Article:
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Benny the Blenny's Blog

Nosy fish – keeping watch. The eyes have it!


I'm keeping watch for predators and intruders. You can see from this video that I have unusual eyes and can look in different directions at the same time.

I've spotted something interesting. I'm off!
 

Explore life beneath the waves around Britain with Benny the Blenny

 

Benny the Blenny's Blog

Benny the Blenny's Blog

Practising for adulthood?

I was very amused when I saw these two young tompot blennies (2 cm long) having a play fight, a bit like wolf cubs sorting out their pecking order. You'd think that at their size they should keep hidden away safe from predators. But no, they're more interested in fighting out in the open!

Take a look at the video here! vimeo.com

Benny the Blenny's Blog

Mini me?

What’s this? A little tompot blenny (2cm long) is swimming along the ledge in front of my home. He has just settled out of the plankton having developed from a nearly transparent fish larva into a young tompot blenny. He must have been from an early hatching around the end of June and has spent the last 2 months munching his way in the plankton. Can you see from the video that he is not at all bothered by me watching him? Quite a cheeky little show off, could he be a mini me?

Here's the link to the video! Hope you enjoy it! vimeo.com

Benny the Blenny's Blog

Mini me?

What’s this? A little tompot blenny (2cm long) is swimming along the ledge in front of my home. He has just settled out of the plankton having developed from a nearly transparent fish larva into a young tompot blenny. He must have been from an early hatching around the end of June and has spent the last 2 months munching his way in the plankton. Can you see from the video that he is not at all bothered by me watching him? Quite a cheeky little show off, could he be a mini me?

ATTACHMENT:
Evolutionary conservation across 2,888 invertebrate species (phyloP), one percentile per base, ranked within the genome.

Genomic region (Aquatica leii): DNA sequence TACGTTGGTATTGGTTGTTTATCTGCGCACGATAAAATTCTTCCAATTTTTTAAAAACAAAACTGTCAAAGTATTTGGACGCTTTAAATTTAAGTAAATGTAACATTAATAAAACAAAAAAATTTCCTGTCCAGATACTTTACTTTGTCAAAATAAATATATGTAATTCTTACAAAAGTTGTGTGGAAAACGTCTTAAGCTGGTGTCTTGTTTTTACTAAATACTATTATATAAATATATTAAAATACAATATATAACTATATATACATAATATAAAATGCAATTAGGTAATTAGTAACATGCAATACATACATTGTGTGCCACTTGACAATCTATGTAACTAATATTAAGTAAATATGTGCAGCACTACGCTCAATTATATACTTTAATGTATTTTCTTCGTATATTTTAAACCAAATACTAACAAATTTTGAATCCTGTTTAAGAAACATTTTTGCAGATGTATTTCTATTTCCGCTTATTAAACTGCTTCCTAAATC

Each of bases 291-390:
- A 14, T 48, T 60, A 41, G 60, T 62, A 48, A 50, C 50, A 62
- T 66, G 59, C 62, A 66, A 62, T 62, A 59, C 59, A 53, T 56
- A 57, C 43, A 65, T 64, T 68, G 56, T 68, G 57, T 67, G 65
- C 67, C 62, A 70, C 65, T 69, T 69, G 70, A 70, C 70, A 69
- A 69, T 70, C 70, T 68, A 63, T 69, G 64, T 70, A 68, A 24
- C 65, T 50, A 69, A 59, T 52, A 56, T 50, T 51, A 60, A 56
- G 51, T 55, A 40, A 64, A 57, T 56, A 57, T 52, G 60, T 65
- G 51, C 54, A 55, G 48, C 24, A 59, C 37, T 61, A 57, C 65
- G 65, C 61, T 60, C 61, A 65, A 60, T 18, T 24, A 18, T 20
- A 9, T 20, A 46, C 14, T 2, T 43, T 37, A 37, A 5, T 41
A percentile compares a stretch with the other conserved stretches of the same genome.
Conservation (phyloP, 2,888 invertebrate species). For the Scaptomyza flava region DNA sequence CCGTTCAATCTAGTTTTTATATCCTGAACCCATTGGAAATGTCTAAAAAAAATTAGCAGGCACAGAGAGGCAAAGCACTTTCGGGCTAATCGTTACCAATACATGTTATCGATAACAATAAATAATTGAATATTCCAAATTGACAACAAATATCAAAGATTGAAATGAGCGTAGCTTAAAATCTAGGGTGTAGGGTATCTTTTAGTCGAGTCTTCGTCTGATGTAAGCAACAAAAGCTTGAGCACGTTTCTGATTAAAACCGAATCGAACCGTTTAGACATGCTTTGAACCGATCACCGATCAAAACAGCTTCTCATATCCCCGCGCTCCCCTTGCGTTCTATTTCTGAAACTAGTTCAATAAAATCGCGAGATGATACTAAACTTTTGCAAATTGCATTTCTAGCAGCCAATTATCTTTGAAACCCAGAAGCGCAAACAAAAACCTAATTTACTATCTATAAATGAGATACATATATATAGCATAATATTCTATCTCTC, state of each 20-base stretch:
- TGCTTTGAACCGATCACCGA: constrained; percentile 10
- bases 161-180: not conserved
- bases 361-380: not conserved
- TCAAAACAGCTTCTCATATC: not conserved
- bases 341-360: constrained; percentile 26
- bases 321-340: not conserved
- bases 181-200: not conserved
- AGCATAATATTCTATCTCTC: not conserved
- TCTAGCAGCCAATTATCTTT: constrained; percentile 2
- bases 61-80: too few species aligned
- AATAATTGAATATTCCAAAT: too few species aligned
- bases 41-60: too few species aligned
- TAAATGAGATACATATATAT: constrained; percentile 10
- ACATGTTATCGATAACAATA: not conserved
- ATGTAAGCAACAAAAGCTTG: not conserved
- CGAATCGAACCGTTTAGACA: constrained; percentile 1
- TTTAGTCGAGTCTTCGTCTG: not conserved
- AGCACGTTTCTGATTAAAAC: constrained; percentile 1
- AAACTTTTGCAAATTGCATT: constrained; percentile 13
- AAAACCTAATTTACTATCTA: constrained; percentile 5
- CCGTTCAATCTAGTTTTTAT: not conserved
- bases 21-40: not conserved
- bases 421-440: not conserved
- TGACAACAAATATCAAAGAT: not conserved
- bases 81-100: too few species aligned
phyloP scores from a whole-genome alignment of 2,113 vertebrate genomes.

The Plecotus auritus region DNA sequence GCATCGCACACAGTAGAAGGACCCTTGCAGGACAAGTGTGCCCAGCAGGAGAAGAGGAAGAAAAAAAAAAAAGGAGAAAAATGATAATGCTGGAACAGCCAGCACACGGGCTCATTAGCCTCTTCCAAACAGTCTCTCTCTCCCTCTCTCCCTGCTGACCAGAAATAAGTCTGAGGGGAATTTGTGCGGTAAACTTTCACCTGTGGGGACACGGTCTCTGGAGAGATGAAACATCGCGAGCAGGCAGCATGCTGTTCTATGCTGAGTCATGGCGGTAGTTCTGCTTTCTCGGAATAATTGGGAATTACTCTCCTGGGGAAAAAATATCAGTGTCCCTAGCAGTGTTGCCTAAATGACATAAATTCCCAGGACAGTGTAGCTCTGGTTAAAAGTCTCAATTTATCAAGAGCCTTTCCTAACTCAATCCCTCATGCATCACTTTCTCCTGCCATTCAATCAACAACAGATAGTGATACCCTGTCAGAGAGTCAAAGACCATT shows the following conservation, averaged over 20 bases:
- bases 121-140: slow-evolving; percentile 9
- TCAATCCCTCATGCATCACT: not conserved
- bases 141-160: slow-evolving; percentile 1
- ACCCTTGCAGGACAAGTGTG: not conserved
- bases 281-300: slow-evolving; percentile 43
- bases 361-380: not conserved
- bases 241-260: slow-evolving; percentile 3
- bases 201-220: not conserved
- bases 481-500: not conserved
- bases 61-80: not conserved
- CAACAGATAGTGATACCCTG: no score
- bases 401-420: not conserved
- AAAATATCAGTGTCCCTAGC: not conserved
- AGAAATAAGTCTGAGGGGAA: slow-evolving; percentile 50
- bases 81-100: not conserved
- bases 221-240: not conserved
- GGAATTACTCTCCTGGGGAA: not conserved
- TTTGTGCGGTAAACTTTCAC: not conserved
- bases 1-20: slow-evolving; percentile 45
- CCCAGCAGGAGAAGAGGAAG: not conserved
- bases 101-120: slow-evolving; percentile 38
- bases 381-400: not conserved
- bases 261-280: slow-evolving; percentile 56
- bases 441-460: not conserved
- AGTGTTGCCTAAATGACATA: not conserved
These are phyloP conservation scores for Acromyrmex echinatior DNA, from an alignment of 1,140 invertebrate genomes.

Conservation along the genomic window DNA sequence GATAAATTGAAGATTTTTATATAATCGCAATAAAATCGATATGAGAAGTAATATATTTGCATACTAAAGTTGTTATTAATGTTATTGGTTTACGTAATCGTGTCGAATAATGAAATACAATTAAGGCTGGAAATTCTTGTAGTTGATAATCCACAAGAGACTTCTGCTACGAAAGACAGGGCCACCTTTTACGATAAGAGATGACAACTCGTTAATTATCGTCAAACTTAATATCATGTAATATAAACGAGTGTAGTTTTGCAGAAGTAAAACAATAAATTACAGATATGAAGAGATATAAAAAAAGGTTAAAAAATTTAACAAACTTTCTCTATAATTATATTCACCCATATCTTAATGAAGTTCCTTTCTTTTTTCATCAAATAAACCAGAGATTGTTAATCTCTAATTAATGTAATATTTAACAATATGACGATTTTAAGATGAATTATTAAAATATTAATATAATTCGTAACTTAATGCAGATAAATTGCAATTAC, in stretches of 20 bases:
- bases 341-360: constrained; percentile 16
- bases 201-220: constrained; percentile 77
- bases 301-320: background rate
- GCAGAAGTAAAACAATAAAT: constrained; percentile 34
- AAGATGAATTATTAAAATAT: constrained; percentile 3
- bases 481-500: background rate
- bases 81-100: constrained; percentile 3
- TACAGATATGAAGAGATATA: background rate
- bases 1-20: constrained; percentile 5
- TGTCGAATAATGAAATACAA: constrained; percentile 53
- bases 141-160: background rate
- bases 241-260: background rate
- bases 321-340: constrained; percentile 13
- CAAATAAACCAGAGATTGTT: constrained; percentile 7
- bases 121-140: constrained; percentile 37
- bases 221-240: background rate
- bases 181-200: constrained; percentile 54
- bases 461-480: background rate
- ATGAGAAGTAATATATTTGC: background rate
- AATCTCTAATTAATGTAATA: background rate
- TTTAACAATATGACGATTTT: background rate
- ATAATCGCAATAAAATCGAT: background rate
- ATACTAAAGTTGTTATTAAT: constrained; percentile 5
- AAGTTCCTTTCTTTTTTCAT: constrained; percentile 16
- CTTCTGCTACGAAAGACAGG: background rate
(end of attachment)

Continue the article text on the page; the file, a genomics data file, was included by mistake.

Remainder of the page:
Here's the link to the video! Hope you enjoy it! vimeo.com

Benny the Blenny's Blog

A thoughtful Dad

I’m thinking about my babies (tompot blenny larvae) swimming, eating and developing in the plankton, I hope they are OK.

It reminded me of this excellent video called ‘The Power of Plankton’ from SAHFOS* which promotes the importance of plankton - the amazing drifting part of my underwater world.

Did you know that the PLANT PLANKTON (phytoplankton) PRODUCES almost 50% of the WORLD’S OXYGEN? That’s one of the reasons why caring for our seas is so important!

By watching the video I also learnt that my babies are classed as MEROPLANKTON, along with the eggs, larvae and juveniles of many different types of fish. This also includes the young stages of other marine animals such as barnacles, crabs, starfish and sea anemones.

You can watch this video and learn all about these things for yourself here: wtru.st

Many thanks to SAHFOS *Sir Alister Hardy Foundation for Ocean Science www.sahfos.ac.uk for producing ‘The Power of the Plankton’ video.

Benny the Blenny's Blog

You've just got to watch my video here: vimeo.com

This video shows what my babies look like when they have left home, having just hatched from those eggs that I’ve been guarding. Swimming among the plankton in the open sea, they are very sleek with gorgeous big eyes and are between 5-10 mm long.

By eating very small plant (phyto-) plankton and animal (zoo-) plankton, the youngsters grow quickly and are then able to eat larger plankton. Bigger fish larvae and jellyfish in the plankton are a real danger and my babies have to make smart evasive moves if they feel they are about to be grabbed!

If you would like to find out more about plankton visit
www.lifeadrift.info


Thank you to the National Marine Aquarium Plymouth for their help in obtaining this video.